- Hypoactivation – The nervous system shuts down instead of being on high alert, scanning the environment for constant threat, causing numbing, withdrawal, and depression.
The aforementioned principles of sensorimotor expressive arts therapy act as a form of restoration for teenagers who struggle with the somatic responses to their past trauma.
By exploring the thoughts, feelings, emotions, and physical experiences of the trauma in a safe space, adolescents can learn coping mechanisms to face the distress and, in time let go of the pain altogether. Trauma is not a life sentence, and with the right therapy and support network, your child can go on to lead a healthy and fulfilling life.
At Khiron Clinics C+A, attuned therapists can help you work through and process any unresolved trauma using specialist techniques and methods. Please contact us today.
 Miller, P. H. (2011). Piaget’s theory: Past, present, and future. In U. Goswami (Ed.), The Wiley-Blackwell handbook of childhood cognitive development (pp. 649–672). Wiley-Blackwell.
 Mcleod, Saul. “Sensorimotor Stage Of Cognitive Development | Simply Psychology”. Simplypsychology.Org, 2021, https://www.simplypsychology.org/sensorimotor.html.
 Copeland, William E et al. “Traumatic events and posttraumatic stress in childhood.” Archives of general psychiatry vol. 64,5 (2007): 577-84. doi:10.1001/archpsyc.64.5.577
 Saunders, Benjamin E, and Zachary W Adams. “Epidemiology of traumatic experiences in childhood.” Child and adolescent psychiatric clinics of North America vol. 23,2 (2014): 167-84, vii. doi:10.1016/j.chc.2013.12.003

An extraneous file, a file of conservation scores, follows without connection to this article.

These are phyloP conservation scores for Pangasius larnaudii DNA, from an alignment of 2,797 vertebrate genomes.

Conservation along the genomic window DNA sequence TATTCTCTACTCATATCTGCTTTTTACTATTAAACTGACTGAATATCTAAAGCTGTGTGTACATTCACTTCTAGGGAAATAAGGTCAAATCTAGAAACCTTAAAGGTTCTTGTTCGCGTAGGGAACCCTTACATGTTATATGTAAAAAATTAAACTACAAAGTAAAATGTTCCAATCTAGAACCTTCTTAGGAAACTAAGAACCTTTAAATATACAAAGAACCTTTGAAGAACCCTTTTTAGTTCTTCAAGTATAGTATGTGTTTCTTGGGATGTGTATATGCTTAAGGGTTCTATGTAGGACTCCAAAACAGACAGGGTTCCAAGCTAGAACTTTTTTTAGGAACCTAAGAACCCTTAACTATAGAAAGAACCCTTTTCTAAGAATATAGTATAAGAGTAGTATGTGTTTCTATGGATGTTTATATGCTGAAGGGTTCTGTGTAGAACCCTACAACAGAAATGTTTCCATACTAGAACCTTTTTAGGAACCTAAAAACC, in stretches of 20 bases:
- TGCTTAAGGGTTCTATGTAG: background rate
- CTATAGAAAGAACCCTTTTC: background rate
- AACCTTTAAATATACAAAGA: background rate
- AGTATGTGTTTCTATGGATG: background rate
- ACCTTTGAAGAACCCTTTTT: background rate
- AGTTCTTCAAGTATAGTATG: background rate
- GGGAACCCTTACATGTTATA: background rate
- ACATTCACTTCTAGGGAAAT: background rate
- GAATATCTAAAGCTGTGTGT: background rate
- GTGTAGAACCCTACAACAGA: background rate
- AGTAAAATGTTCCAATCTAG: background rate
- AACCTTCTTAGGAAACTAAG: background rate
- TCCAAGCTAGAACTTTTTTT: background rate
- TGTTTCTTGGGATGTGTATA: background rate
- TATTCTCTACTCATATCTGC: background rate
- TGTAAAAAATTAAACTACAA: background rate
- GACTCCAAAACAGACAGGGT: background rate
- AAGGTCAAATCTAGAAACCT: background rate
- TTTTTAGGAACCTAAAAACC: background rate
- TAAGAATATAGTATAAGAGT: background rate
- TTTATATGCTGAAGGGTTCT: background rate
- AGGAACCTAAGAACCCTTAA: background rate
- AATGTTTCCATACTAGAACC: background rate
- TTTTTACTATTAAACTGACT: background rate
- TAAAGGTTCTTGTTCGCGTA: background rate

The National Child Traumatic Stress Network. n.d. About Child Trauma. [online] Available at: <https://www.nctsn.org/what-is-child-trauma/about-child-trauma> [Accessed 19 April 2021].
 Schmidt, Norman B et al. “Exploring human freeze responses to a threat stressor.” Journal of behavior therapy and experimental psychiatry vol. 39,3 (2008): 292-304. doi:10.1016/j.jbtep.2007.08.002
 Malchiodi, PhD, LPCC, LPAT, ATR-BC, REAT, Cathy. “A 2020 Vision For Expressive Arts Therapy”. Psychology Today, 2021, https://www.psychologytoday.com/gb/blog/arts-and-health/201912/2020-vision-expressive-arts-therapy.
 Malchiodi PhD, LPCC, LPAT, ATR-BC, REAT, Cathy. “Sensorimotor Expressive Art Therapy And Trauma”. Psychology Today, 2021, https://www.psychologytoday.com/gb/blog/arts-and-health/202010/sensorimotor-expressive-art-therapy-and-trauma.